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I'm starting to like Henry more and more. Thinking about it like a coach, he just presents such a difficult problem to solve for the other team. If you're OL gives him a path through to the LBs (which should be expected) then do just let this monster tee of on your MLB for an entire game? And that MLB has to bring so much commitment and force to those tackles that he almost has to bite hard on the play action. But that same LB likely is going to be tasked with coverage if DH slips out for a route. So, if you put a two down thumper on Henry he likely won't be fast enough to keep up. And if he gets a lane he can rip off big chunks. 

A lot of teams use a 3-4 scheme which should mean there's a pair of guys to absorb hits from Henry but it also means it drawing up possible two guys in on an over commitment on play action. Because they still have to bring the lumber when they meet DH in the hole. Plus, most OC's want backs that can give them what is there on most plays over a back that gives a few splash plays a game.

The Panthers just make too much sense to me. Henry is a perfect back for a bully team in a bit of a softer division. Is anyone scared of the Saints, Bucs or Falcons D?

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An NFL scout who spoke with ESPN's Matt Bowen referred to Alabama RB Derrick Henry as a clone of Eddie George.

 

"[Henry] punishes you. He's just going to wear your ### down. He is an Eddie George clone, and he has enough vision to find daylight in the pro game," the scout said. We have also seen comps to Eddie Lacy and Marion Butts over the course of the process. One evaluator, though, told NFL Media reporter Kimberly Jones at the time of the NFL Scouting Combine that there is no true comparable for the 6-foot-3, 247-pound Henry. He is a missile once he hits the second level, but it remains to be seen whether he has the wiggle to be a true workhorse back in the NFL. Even if he can't quite carry the entire load, he should provide a fantasy goldmine for touchdowns.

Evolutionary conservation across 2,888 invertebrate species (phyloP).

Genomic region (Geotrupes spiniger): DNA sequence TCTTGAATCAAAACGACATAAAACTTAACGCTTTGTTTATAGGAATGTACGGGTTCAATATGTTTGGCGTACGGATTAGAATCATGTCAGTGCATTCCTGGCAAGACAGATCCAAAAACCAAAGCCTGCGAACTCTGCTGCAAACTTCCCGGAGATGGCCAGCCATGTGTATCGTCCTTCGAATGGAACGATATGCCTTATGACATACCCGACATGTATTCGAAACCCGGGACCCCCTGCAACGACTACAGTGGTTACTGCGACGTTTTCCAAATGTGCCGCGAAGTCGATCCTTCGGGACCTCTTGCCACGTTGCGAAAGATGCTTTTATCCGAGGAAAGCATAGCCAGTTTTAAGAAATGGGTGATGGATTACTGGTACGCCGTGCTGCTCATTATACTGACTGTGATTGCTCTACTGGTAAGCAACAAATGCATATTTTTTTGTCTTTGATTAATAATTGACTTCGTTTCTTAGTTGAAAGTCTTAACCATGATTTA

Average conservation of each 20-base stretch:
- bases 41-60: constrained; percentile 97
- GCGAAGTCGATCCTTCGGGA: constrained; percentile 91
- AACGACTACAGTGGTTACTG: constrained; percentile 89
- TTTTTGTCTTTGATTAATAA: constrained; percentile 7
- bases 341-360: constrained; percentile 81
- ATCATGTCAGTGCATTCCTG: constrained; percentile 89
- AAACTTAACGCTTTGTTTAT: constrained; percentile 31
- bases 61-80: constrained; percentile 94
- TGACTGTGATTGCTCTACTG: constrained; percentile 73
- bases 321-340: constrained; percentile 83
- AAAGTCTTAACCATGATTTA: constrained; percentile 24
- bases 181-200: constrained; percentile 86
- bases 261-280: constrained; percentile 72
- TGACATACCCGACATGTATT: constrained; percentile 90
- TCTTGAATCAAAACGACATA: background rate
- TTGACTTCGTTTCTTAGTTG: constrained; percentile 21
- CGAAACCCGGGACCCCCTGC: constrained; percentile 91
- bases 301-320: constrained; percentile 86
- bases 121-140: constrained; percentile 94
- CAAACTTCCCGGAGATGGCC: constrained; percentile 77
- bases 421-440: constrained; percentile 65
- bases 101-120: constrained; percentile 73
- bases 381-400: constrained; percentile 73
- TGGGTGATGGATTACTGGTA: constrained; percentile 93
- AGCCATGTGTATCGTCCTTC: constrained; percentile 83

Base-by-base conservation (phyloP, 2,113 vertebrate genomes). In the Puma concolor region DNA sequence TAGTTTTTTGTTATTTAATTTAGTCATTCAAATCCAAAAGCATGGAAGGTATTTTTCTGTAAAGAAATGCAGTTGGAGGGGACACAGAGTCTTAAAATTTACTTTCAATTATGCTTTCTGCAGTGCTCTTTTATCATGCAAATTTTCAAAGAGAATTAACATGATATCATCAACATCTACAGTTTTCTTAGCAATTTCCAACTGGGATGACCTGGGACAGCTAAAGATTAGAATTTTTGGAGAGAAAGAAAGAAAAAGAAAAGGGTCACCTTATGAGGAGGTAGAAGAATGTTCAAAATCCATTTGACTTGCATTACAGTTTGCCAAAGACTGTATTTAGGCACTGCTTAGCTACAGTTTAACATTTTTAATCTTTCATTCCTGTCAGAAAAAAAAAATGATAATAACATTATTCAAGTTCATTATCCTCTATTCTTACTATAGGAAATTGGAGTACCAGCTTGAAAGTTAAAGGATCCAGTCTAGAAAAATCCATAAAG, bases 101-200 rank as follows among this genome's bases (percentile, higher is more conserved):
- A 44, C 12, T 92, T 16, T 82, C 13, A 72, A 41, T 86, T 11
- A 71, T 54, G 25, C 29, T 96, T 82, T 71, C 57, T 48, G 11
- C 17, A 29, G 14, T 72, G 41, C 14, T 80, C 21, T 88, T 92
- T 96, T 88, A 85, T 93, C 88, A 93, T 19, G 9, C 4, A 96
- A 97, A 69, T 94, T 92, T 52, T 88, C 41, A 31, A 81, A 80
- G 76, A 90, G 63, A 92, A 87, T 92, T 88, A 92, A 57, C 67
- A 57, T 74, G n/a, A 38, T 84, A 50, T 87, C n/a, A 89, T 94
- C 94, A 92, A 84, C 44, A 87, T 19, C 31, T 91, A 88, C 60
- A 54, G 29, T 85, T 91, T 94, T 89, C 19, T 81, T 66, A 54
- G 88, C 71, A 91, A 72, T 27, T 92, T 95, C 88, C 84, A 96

Source: ESPN.com 
Apr 21 - 3:48 PM

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As with any Alabama RB, I just worry about the workload he has had in college.

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22 minutes ago, Sinrman said:

As with any Alabama RB, I just worry about the workload he has had in college.

395 carries last yr. yikes. that's way more than yeldon or lacy every had.

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I listened to Cosells podcast where he goes into some detail about Derrick Henry.

What he talks about is similar to what he wrote in an article linled on page eight.

This podcast clairiffys for me that he does consider Henry to be a foundation RB but with a caveat that the team has to be dedicated to giving him the ball 20 times a game because he doesn't think Henry will as effective in a time share situation. That he needs a lot of carries to get going, or to break one. That he will have a lot of dead plays, so needs more volume to be successful.

He also says a lot of the runs at the college level are outside, while in the NFL the tendency is to run more inside.

Is that a description of a foundation RB? A guy who needs volume to be successful? Wouldn't most RB be successful if given volume?

At the start of the podcast Cosell says that RB need certain traits to be successful in the NFL. They need to be able to run inside and pick their way through traffic. Does Cosell describe Henry as a player who can consistently do this? I do not think he does.